However, despite having served as deputy leader of Fine Gael between 1979-1987 and from 1989-1993, Mr Barry was content to play a senior role in front bench politics under first Alan Dukes and then John Bruton.
In retirement, Mr Barry maintained a relatively low profile.
He socialised within his lifelong and close-knit circle of friends in Cork and indulged his love of travel and the arts.
Sri Lanka was one of his favourite destinations and he often recommended its famous tea growing terraces to Irish holidaymakers.
Friends described him as a private man who was very modest in his tastes. The former Tanaiste was very proud of the fact the family business was built up by his grandfather, the son of a north Cork blacksmith, thanks to his renowned ability to 'taste' and blend tea.
Mr Barry was also noted in Cork for having always insisted on using a Ford car as his personal vehicle while he was a TD because the marque was based on Leeside.
Despite ranking as one of the wealthiest men in the Dáil, Mr Barry only drove a Mercedes as his personal car after his retirement.
The former Tanaiste preferred to remain out of the limelight in retirement though he hit the headlines a decade ago when it emerged he had personally purchased the Gen. Michael Collins/Kitty Kiernan letters so they could be displayed in Cork Library and not be lost to an overseas buyer.
Obituary by John Downing
PETER Barry, who has died aged 88, will be widely remembered for his trenchant and successful work in advancing peace in Northern Ireland.
The veteran Fine Gael politician and businessman is also recalled by some in his own party as the “best leader they never had.” His poor campaign for the party leadership in spring 1987, after the departure of the iconic Garret FitzGerald, helped the much younger candidate, Alan Dukes, to win.
He is also credited with driving “Barry’s Tea,” a tea importation and blending business, taking it from a small provincial firm founded by his grandfather at the turn of the last century, and based in Cork, to an iconic national household name. For many years he chaired the firm and was also part of the exclusive local club known colloquially as the “Cork merchant princes.”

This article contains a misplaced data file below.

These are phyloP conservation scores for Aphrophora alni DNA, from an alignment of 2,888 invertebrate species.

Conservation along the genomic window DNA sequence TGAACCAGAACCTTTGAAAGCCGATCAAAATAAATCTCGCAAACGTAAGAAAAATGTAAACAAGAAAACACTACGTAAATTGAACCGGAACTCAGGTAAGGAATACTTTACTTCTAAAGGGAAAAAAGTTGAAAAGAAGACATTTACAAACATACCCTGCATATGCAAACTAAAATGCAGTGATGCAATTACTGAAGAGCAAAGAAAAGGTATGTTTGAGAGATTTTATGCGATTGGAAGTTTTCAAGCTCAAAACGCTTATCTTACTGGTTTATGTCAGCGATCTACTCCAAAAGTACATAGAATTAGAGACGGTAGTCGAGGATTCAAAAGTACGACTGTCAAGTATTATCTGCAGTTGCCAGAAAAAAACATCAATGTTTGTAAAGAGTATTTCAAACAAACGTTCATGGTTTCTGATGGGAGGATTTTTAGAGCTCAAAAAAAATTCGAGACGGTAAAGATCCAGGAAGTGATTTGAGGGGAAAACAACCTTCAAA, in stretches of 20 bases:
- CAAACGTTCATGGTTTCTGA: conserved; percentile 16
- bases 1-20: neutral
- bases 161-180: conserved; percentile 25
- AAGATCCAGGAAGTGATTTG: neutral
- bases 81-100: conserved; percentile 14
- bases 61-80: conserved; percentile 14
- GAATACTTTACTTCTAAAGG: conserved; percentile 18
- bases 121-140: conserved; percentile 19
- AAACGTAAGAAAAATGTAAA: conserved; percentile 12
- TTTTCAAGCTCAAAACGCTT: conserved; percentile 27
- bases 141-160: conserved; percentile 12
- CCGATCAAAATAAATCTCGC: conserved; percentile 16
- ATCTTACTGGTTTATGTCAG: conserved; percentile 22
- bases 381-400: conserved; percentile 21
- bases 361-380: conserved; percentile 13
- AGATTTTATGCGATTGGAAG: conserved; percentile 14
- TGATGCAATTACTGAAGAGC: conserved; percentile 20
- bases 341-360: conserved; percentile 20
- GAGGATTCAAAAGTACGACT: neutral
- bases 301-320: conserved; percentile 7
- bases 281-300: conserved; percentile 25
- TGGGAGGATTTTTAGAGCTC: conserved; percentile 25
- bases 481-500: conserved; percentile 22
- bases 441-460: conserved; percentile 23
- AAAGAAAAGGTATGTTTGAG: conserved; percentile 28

Educated at Christian Brother’s College, Cork, he was often described as “a tea-tester” by profession. He followed his father, Anthony Barry, into the tea business and also into local and Dáil politics with both of them serving as Lord Mayor of Cork and local TD.
The family political and business tradition has continued with his daughter, Deirdre Clune, being elected as a TD and Senator and currently serving as a Euro MEP. The tea business also continues to thrive led by many of his close family.
Peter Barry was first elected to Dáil Éireann in June 1969 and he continued to serve until his retirement from national politics in 1997, when his daughter, Deirdre Clune, was elected to Cork South Central. His ability and political clout were identified early on, when he was appointed Transport and Power Minister by Taoiseach Liam Cosgrave in 1973, after Fine Gael-Labour took power as a National Coalition.
Thereafter, he remained a strong party figure and frequent government minister for almost quarter of a century. He was Environment Minister in Garret FitzGerald’s first, and short-lived government in 1981/82, but his real legacy came in his next appointment.
When FitzGerald headed a more stable coalition with Labour, over the years 1982-87, Peter Barry combined the roles as deputy party leader and Foreign Affairs Minister, also taking on the role of Tánaiste for a brief period at the end of the government term. He took a very strident role in ground-breaking negotiations on the future of Northern Ireland, articulating a strong nationalist voice in difficult talks.
Signed by the Dublin and London government leaders on November 15, 1985, the so-called “Anglo Irish Agreement” delivered a first, which later proved to be one of the corner-stones of the break-through 1998 Good Friday Agreement. This was the first time that a London government, on that occasion headed by hard-line Conservative, Margaret Thatcher, formally conceded that Dublin had a role in the affairs of Northern Ireland and the treaty was registered with the United Nations.
This was viewed by many supporters as Peter Barry’s signal contribution to Irish politics. On a personal level he was known as someone who often avoided publicity and along with his wife, Margaret O’Mullane, he had four sons and two daughters.